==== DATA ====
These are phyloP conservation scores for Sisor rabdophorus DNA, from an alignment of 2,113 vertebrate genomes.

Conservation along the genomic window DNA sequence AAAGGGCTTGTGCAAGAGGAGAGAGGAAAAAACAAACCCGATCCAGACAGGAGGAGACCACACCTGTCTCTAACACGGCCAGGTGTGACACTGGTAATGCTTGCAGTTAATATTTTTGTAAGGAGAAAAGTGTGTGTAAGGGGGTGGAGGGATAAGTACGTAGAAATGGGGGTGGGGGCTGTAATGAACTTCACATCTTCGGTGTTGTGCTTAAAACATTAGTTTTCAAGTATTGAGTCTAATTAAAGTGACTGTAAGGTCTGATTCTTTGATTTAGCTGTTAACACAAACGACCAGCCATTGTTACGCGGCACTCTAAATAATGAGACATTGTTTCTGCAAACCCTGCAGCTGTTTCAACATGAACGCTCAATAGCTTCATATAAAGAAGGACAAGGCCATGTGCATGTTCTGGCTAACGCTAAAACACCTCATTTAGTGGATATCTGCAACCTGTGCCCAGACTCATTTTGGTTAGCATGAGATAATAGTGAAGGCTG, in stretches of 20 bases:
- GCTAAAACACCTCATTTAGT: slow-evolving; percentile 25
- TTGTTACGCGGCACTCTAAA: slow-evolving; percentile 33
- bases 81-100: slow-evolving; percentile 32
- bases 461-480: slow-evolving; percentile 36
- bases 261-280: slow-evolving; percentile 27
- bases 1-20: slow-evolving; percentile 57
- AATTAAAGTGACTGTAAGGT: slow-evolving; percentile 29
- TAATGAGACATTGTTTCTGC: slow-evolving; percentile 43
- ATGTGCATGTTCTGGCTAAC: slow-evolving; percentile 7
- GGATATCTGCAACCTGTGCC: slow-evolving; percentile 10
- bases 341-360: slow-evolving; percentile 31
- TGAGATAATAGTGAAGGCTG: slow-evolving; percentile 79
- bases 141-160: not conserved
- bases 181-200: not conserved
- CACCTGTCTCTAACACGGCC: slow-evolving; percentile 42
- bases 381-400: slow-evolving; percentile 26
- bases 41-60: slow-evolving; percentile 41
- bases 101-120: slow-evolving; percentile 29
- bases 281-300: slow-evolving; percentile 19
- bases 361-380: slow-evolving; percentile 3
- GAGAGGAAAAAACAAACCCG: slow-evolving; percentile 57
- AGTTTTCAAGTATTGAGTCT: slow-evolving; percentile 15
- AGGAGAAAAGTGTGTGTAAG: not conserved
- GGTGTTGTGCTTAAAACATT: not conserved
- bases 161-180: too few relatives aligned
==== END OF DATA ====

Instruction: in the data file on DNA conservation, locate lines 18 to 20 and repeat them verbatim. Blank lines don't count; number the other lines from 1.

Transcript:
- bases 381-400: slow-evolving; percentile 26
- bases 41-60: slow-evolving; percentile 41
- bases 101-120: slow-evolving; percentile 29